They looked so sad at this stage. But I persevered, draining them then adding them to a pan of bacon grease for further cooking.

Sad Poke

Sad Poke

After a few minutes I added pine nuts (yum!) and the bacon which I had cooked and chopped earlier. Even the bacon and pine nuts couldn’t hide the soggy limpness of the pokeweed.

Sad Poke Plus Pine Nuts and Bacon

Sad Poke Plus Pine Nuts and Bacon

So I added Parmesan cheese and red pepper flakes.

Everything's Better with Parmesan

Everything’s Better with Parmesan

Much better!

The greens were still mushy, but I could no longer see them.

They were, honestly, delicious. The pokeweed had a mild, almost sweet flavor, which was highlighted by the salty bacon bits. I just wish the greens weren’t so… you know. Sad and squishy.

If you were wondering – my husband bravely ate the pokeweed along with me. After 30 minutes of intense questioning about what symptoms, exactly, we would experience if I were wrong. Thankfully, neither of us suffered any digestive upset of any sort as a result of consuming the poke.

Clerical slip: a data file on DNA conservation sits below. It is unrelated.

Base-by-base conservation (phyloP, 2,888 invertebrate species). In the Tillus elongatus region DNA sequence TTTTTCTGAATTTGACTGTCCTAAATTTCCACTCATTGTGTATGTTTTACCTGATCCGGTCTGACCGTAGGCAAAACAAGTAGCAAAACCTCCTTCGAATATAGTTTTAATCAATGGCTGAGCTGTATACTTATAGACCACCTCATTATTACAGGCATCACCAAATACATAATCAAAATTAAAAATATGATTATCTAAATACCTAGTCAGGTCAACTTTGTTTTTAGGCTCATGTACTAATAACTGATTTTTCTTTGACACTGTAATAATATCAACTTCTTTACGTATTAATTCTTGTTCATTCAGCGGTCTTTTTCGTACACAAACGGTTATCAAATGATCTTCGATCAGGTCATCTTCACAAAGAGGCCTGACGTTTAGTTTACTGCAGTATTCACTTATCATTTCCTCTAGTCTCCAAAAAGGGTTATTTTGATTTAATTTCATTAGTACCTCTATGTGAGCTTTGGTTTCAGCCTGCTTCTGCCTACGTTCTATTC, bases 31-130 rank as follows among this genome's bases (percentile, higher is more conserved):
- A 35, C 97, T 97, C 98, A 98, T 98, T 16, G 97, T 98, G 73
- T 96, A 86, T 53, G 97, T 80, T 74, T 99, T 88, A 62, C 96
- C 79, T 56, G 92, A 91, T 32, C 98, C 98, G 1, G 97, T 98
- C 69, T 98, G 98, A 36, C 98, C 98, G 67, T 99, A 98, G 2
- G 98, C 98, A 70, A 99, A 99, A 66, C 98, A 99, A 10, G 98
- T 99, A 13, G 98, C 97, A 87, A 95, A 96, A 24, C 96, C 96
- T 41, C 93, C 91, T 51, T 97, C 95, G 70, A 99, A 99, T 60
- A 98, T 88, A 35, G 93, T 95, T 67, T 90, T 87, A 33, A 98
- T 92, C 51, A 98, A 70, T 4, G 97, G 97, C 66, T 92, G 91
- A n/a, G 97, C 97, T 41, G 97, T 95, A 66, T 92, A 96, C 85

I have enough growing in my yard, I can probably manage another meal or two. I just have to dream up other ways to cook it… and maybe ways to cook it a little less.

What’s the craziest thing you’ve ever eaten?


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Buyer Beware

This was supposed to be a victory post, celebrating the final stages in this year’s edible landscaping experiments.

Instead, I am writing a cautionary tale of purchasing plants from online sellers.

Back in early March, I went on a buying spree and purchased edible perennials from a variety of dot-coms based on availability and price.

I was most excited to order Maypops from DirectGardening.com. I had previously tried to buy passionflowers from a better known website, but had to cancel the order when I realized most passionflowers are NOT cold hardy to USDA agricultural zone 7A. (AKA my yard.) Maypops are a special variety of passionflowers that can withstand bitter winters in addition to climbing ugly fences, and producing stunning flowers followed by edible fruits.

FINALLY I received the shipping notice, and the plants FINALLY arrived today.

Except… these weren’t the plants I ordered.

red_vines

Apparently, Direct Gardening was sold out of Maypops. And rather than putting my order on backorder, or heaven forbid, contacting me about the situation, they sent me a substitution.

Of red vine passionflower.